My husband and I often joke that there is life BC (Before Children) and AC (After Children). For me personally, AC has meant for a few of the very young years, limited travel, and now that they are a bit more self-sufficient, increasing amounts of travel, but yet still limited in duration.
Obviously I love visiting the places in which we have programs, both for what the location has to offer and for the people. We have built relationships with our partners over many years and well, it is just fun and inspiring to actually spend some time with them. But AC has also meant looking differently at each place I visit. I think about not if, but when would my children appreciate or benefit most from accompanying me. And I have had the thought for many years that I want my children to join me on a mountain horse trek in Kyrgyzstan. Really it is just a matter of their reaching an age of confidence and enough strength to stay on the horse. A few more years.
Site visits also give me new ideas and this time I gave more thought to faculty-led programs in the region. Our most popular semester program, Central Asian Studies, is based in Bishkek (Kyrgyzstan) and includes travel to Kazakhstan, Uzbekistan, and Turkmenistan. The majority of our summer students spend a week on horseback trekking in the mountains of Kyrgyzstan. In both cases this exploration is related to studies. And really it provides a ready framework for faculty-led programs.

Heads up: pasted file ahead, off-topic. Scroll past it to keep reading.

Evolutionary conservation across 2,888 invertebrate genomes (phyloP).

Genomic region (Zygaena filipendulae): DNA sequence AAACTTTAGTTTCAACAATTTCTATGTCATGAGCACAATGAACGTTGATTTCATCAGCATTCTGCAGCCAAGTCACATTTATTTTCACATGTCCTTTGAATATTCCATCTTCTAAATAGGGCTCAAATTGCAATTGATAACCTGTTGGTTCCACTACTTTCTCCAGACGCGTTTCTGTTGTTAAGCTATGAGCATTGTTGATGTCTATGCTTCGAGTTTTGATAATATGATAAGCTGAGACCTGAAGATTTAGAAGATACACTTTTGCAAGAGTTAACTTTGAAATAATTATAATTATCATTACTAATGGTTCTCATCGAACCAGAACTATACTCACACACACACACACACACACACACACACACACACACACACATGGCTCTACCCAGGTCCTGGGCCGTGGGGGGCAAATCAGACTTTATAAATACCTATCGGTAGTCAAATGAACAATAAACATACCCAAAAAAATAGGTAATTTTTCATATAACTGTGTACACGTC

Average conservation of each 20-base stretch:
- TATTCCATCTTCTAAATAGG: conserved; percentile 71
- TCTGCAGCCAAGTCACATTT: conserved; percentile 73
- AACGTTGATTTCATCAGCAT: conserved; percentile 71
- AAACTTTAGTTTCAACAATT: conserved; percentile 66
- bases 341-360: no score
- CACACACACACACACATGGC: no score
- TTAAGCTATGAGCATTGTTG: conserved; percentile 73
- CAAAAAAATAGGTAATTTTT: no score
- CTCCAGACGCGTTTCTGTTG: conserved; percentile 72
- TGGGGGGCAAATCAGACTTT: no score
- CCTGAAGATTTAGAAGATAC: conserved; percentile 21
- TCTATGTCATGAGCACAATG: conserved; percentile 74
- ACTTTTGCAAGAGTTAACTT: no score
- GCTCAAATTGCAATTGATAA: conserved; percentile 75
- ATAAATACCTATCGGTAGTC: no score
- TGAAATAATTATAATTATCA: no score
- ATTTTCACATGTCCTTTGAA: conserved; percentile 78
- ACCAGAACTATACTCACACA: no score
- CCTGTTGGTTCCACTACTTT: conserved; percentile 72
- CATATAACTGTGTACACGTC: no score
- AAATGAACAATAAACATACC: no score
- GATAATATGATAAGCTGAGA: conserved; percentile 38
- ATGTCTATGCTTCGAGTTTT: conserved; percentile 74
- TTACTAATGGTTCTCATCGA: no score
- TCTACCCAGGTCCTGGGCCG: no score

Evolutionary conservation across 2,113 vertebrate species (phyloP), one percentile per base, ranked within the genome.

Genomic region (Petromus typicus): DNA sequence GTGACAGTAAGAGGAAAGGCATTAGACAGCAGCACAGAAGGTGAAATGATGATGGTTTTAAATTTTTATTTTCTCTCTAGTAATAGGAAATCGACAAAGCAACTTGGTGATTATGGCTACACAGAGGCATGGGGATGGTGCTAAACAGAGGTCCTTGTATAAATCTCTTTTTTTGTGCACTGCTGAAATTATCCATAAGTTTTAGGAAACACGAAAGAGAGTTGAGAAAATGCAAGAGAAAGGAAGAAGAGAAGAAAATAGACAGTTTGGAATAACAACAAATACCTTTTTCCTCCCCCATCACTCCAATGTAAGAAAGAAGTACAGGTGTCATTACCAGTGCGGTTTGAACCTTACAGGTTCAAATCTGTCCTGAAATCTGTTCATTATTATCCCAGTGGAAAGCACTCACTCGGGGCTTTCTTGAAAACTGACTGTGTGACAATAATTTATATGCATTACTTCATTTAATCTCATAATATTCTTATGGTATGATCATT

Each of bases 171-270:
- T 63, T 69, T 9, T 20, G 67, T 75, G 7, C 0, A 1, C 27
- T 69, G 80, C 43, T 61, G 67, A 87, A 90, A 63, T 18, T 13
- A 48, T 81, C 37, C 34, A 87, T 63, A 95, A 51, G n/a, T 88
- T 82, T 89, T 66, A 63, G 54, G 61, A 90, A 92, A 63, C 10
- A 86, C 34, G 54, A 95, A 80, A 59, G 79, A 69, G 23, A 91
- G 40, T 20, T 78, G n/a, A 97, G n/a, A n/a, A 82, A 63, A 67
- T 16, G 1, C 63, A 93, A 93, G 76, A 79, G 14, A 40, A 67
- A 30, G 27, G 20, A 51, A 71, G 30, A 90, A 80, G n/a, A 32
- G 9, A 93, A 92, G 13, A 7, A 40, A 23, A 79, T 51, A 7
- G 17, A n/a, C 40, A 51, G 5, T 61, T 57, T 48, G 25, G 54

To me, Kyrgyzstan is all about rural, village life and appreciating the spectacular nature. For students of anthropology it is an incredible experience. Traditional weddings, yurt building and other rituals so central to Kyrgyz life blend with the nomadic herding of sheep, cattle, and even camels. Here everything appears to be free range and organic. It is a way of life. And welcoming guests is central to this way of life.
The cost of living in Kyrgyzstan is very low. Our students always rank it highly for its affordability. For faculty-led programs, it is possible to travel with small groups and still have excellent cost efficiency. And really the nature of village visits and mountain treks necessitates fairly small groups so as to in a way remain observers.
Kyrgyzstan also stands out as the most democratic of countries in the region. It hasn’t always been smooth, and there have been some hiccups along the way, but they are proud of where they are today. There are a lot of ways in which to study Kyrgyzstan – from political, cultural, religious, even geological standpoints.
If you think that Kyrgyzstan could be a great destination for your students – either an individual or a group you’d like to lead, we’d love to hear your ideas and would be happy to help you and your students make the most of this extraordinary location.